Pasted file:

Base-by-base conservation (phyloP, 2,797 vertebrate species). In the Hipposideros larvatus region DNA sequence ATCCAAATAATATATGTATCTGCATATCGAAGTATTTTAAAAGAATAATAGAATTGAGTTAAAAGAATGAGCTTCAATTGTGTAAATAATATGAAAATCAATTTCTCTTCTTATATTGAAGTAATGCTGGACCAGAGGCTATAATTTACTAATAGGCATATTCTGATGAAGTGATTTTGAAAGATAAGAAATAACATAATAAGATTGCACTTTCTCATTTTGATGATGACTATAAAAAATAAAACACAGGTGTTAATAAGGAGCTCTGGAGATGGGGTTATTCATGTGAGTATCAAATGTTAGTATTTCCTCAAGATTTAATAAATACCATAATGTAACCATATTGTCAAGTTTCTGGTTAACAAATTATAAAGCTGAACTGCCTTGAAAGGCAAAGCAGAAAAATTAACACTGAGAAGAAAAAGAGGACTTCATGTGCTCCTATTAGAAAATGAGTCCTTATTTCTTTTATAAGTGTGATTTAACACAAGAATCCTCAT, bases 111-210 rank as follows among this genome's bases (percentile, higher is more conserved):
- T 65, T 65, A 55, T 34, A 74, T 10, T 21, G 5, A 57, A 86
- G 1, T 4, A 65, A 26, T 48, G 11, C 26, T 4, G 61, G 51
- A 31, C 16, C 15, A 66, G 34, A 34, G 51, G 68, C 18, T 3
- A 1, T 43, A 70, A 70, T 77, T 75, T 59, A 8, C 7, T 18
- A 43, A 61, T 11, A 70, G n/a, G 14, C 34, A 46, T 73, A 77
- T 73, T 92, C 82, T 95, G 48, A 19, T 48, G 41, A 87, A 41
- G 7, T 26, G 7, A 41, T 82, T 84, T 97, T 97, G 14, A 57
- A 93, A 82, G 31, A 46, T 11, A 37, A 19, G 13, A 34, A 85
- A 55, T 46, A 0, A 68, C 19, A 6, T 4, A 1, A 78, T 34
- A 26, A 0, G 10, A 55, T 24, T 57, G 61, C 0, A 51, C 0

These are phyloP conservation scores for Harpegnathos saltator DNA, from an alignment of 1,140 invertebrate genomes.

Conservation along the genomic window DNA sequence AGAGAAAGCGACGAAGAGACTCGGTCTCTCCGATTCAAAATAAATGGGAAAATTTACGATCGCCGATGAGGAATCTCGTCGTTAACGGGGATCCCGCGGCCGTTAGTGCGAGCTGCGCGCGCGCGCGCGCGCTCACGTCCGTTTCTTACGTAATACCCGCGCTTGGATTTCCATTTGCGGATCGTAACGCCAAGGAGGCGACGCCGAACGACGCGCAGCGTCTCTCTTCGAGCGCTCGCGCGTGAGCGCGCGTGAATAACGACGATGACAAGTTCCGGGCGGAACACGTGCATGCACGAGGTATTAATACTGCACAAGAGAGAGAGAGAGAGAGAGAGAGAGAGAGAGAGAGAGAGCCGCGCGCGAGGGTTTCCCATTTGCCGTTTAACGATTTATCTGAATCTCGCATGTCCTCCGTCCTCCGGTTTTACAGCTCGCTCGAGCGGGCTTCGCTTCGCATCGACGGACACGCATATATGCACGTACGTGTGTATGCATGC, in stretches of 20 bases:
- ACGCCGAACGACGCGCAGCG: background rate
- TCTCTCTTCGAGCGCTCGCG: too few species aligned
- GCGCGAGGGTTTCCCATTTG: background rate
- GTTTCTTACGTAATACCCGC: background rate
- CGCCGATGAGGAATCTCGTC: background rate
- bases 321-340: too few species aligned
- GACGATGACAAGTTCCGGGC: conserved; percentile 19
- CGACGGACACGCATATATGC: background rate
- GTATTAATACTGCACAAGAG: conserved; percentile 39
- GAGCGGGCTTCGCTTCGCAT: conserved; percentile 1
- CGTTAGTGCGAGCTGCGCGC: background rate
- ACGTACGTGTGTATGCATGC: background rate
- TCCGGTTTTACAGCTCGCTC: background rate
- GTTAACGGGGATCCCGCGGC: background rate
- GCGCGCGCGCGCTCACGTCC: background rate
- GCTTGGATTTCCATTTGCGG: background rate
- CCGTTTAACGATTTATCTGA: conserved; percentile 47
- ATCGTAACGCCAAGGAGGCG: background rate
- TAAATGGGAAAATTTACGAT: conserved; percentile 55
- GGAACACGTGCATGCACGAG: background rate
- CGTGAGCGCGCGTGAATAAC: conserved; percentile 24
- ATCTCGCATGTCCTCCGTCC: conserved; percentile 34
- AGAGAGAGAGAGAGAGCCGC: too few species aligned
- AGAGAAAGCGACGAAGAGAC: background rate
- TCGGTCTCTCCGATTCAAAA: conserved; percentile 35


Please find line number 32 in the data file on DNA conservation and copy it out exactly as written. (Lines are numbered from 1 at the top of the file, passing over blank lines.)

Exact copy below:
- TAAATGGGAAAATTTACGAT: conserved; percentile 55